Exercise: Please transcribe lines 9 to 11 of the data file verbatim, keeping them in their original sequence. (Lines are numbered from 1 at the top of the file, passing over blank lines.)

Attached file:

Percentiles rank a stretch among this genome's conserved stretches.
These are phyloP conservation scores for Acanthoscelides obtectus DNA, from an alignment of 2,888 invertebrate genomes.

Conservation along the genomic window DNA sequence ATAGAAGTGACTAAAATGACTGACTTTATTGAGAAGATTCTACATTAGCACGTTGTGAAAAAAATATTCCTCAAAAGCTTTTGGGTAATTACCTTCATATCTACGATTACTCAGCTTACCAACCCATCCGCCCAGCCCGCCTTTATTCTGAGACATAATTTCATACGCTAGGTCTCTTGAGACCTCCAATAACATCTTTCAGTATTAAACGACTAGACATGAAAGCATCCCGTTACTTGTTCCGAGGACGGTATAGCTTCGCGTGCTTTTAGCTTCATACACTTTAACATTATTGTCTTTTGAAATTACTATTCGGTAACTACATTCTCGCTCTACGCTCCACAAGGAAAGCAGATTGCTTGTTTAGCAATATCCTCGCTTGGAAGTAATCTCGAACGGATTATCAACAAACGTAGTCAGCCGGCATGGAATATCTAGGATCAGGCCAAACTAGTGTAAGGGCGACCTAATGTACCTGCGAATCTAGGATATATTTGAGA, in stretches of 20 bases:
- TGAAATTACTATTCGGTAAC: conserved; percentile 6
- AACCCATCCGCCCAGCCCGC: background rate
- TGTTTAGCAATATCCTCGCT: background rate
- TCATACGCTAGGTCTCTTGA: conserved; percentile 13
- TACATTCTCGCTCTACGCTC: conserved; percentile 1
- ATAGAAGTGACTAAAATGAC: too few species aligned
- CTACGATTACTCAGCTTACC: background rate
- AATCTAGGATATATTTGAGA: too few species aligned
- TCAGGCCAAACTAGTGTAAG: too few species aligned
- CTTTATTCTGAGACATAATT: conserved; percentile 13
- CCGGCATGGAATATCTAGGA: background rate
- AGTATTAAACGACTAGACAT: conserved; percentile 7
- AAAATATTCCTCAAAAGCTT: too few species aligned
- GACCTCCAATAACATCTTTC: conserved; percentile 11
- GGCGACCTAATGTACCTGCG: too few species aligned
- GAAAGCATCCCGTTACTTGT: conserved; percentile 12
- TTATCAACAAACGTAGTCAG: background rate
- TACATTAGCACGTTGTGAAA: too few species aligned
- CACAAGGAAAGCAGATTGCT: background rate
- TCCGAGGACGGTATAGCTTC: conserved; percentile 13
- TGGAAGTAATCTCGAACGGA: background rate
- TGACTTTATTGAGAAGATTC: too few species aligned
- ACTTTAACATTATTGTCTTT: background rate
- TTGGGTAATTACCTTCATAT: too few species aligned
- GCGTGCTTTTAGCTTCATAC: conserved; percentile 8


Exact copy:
- ATAGAAGTGACTAAAATGAC: too few species aligned
- CTACGATTACTCAGCTTACC: background rate
- AATCTAGGATATATTTGAGA: too few species aligned